Hole #14 “Knoll”
365 Yards, 343 Yards, 331 Yards, Par 4
Charles Banks in 1925 “Number 14 offers in its first shot three different attacks on the playing ground for the second shot. The first of these from the back tee plays for a kick in to the right from a knoll on the left side of the fairway at the angle of the dog leg with a consequent roll to low ground in front of the green. The shot from the regular tee offers the same shot with a distance to the target of 37 yards less, or if desired, a straight shot to the playing ground over thetrees. The shot from the short tee is a straightaway down the fairway with the green in sight all the way. All of these shots lead to the same playing ground for the second shot. The second shot is a lift and hold. The green is elevated on all sides and slopes to the left. There is a large bunker at the back.”
This is a deceptively compact par-four, made challenging by its tilts, angles, and uneven lies. The most prominent feature in the sight line from the tees is the knoll that defines the left side of the fairway as it sweeps around a bend from left to right. The knoll begins a low lateral ridge that allows the player to bank drives off the left side of the fairway forward and towards the green, although misses to the left will push errant balls towards the woods. A well-shaped drive — or bold drive that cuts the near corner to the right — will find itself below an elevated green that slopes steeply away on all sides. The original bunker in back has been replaced with a greater hazard, a swamp played as a lateral hazard. The effects of Scott Ramsay’s tree-clearing are seen here, too, to dramatic effect. Their removal at the fairway bend opens up a view of the green, and cutting back the trees to the right of the green further enhances the dogleg effect as well as improving the health of the green.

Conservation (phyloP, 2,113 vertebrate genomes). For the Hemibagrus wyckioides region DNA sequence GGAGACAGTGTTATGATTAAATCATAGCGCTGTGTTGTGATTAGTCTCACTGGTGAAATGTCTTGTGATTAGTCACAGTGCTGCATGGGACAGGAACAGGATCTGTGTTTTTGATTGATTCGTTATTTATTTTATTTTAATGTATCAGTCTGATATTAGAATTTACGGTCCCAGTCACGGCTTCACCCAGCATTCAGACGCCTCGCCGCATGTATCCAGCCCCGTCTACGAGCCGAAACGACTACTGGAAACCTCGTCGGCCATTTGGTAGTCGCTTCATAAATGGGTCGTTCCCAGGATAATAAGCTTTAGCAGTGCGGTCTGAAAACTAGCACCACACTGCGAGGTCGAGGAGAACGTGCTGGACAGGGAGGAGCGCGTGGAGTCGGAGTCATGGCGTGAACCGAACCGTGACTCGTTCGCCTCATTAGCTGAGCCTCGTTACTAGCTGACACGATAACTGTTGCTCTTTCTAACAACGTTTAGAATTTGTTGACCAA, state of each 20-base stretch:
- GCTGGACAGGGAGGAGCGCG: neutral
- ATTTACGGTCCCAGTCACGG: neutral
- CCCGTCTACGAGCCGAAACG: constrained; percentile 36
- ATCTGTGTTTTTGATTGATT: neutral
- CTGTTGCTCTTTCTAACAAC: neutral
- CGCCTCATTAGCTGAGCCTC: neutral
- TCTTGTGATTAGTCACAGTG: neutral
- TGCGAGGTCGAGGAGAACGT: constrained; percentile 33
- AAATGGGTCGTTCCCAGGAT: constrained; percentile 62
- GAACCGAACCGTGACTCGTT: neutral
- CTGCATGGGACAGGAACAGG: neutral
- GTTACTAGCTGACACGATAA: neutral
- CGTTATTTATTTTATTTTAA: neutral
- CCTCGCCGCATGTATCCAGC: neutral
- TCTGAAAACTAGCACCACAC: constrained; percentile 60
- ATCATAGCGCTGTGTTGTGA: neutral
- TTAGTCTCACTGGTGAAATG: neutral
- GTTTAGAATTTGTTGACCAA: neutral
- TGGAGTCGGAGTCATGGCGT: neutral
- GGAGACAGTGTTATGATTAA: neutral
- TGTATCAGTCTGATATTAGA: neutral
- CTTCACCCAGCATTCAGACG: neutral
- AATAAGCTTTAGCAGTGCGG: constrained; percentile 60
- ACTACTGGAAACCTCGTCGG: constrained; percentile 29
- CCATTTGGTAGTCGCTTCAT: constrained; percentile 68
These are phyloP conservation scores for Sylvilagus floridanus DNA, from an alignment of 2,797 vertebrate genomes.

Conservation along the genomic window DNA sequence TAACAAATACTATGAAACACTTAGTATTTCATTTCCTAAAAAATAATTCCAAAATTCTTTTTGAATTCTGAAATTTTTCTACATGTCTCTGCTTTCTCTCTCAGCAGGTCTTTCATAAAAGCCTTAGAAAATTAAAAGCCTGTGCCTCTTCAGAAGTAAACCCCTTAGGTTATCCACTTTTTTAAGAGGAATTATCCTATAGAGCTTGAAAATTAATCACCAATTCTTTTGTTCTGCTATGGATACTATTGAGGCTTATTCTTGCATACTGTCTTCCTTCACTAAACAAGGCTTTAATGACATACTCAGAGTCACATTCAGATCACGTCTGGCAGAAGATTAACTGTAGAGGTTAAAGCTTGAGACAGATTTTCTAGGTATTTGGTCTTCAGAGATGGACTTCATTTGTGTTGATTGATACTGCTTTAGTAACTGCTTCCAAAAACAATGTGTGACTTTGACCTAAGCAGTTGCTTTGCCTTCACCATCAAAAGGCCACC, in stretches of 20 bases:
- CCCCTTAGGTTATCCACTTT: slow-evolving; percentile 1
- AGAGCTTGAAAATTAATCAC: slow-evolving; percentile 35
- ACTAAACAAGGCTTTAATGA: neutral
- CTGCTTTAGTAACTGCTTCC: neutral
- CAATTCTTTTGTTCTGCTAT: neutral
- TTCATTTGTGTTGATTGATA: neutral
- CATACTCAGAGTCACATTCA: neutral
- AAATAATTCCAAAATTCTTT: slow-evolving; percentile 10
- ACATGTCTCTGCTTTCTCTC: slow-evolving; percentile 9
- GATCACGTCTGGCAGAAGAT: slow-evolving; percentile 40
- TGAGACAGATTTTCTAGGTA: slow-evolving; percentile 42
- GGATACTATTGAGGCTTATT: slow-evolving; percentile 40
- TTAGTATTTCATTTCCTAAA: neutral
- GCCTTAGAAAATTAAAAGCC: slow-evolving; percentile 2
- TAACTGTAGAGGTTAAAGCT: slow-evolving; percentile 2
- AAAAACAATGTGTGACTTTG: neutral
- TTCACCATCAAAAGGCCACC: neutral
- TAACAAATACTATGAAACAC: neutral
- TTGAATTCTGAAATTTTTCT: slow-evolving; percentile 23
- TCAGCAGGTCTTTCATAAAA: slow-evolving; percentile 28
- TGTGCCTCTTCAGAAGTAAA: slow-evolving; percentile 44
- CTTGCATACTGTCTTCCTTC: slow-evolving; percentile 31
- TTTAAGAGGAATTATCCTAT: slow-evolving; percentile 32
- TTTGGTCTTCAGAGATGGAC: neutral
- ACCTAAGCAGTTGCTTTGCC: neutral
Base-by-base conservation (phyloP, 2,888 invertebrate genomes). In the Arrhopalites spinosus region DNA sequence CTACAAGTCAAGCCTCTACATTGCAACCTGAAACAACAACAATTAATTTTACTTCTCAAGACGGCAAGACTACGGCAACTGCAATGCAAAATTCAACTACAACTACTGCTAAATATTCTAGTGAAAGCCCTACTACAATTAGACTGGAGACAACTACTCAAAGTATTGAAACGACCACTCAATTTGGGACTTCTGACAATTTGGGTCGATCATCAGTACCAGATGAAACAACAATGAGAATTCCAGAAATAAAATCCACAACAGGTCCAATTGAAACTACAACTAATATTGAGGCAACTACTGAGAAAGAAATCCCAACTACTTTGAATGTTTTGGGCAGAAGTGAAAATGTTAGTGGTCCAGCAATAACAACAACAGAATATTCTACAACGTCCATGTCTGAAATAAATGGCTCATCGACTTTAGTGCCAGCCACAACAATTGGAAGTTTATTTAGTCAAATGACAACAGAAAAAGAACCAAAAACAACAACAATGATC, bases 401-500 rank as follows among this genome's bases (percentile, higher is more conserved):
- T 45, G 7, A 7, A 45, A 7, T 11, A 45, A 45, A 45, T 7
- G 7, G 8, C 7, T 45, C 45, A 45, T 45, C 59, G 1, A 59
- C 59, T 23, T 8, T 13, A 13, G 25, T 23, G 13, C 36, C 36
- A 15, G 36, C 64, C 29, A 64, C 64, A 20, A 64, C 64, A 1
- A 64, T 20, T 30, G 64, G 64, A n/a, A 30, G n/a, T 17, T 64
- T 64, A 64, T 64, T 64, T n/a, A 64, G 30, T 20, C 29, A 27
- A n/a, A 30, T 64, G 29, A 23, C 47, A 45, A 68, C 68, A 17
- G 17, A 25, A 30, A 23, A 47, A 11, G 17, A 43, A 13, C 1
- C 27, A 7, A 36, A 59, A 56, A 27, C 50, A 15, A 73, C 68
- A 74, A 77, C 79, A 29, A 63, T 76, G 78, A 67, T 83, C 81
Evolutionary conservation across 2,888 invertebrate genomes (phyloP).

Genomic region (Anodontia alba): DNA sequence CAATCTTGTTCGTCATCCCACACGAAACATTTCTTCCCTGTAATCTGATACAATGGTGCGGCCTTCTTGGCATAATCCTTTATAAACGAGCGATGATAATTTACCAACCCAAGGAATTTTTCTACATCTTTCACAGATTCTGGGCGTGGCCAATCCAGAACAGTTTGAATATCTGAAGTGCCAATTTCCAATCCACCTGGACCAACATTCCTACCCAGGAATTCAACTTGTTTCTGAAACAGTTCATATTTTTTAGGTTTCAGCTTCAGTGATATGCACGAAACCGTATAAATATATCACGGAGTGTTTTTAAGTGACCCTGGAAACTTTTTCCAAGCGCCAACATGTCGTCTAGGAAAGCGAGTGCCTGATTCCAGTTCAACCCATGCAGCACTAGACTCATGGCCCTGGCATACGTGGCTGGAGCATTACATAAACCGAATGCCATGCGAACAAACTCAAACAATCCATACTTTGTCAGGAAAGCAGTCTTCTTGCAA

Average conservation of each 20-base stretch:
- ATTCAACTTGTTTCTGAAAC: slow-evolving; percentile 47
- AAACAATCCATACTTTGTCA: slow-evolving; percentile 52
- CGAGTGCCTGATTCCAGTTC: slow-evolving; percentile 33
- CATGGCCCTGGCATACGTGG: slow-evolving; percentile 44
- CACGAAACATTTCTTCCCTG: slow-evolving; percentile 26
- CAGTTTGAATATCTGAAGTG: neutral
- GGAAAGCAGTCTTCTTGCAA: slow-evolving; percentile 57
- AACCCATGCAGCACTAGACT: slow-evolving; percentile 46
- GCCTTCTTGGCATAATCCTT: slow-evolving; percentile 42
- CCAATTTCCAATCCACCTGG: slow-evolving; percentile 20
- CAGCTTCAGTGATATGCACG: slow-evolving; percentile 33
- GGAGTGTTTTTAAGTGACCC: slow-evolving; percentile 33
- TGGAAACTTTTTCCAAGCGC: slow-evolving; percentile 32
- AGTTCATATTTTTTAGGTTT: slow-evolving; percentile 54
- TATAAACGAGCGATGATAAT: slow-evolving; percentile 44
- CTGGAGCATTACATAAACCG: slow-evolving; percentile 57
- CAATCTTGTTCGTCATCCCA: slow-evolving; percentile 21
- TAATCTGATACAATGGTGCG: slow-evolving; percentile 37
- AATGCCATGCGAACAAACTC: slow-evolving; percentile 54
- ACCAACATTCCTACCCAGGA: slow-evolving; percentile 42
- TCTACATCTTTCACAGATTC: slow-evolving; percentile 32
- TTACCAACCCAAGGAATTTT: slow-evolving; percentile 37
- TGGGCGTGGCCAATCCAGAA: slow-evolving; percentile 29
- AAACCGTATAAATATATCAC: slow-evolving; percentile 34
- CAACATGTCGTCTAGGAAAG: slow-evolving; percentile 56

It is the fairway knoll that gives the hole its name, and appropriately, although coincidentally, it is based originally on the fourth hole at Scotscraig Golf Course, the course where the young Robert Pryde learned his golfing craft in the 1880s before emigrating to New Haven. As George Bahto noted, Macdonald and Raynor used this design at their famous Piping Rock and Lido courses before applying it here. As noted earlier, the memory of Harry Meusel is also present in the form of the forest elf carved by his daughter and still standing in the woods to the right of the dogleg.